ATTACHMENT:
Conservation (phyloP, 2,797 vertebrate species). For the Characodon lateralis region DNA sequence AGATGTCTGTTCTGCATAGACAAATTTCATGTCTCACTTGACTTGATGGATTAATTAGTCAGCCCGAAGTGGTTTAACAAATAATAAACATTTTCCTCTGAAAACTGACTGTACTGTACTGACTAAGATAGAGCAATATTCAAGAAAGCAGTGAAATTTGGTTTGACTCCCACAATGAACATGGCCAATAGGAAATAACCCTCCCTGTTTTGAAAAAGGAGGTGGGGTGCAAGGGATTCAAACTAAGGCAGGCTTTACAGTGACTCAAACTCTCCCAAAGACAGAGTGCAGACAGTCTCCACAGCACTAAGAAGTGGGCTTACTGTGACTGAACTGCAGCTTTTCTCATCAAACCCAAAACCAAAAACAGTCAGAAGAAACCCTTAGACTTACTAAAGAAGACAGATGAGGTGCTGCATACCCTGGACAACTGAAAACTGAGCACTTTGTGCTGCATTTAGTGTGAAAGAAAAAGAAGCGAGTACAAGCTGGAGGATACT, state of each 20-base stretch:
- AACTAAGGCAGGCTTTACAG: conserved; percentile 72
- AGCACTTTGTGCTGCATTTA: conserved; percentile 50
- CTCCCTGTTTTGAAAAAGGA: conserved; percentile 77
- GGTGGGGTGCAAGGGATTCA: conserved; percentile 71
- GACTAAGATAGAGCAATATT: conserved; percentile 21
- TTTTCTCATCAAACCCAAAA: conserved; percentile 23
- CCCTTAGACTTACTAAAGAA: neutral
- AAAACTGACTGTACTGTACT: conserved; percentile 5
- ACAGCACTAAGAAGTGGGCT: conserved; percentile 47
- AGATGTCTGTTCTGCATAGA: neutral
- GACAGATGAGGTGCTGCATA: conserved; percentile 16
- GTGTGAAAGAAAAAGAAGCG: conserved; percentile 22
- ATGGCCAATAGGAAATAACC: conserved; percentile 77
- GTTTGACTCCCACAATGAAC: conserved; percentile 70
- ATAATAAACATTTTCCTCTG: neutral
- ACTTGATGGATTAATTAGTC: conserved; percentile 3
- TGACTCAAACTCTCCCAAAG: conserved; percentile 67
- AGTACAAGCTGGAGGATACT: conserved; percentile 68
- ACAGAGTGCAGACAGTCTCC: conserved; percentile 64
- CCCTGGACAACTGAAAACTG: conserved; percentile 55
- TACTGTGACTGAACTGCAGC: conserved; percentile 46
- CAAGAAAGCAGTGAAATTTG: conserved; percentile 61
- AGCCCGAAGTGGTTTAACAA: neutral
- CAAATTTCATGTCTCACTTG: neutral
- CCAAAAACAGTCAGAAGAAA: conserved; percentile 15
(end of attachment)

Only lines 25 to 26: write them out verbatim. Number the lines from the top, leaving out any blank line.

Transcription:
- CAAATTTCATGTCTCACTTG: neutral
- CCAAAAACAGTCAGAAGAAA: conserved; percentile 15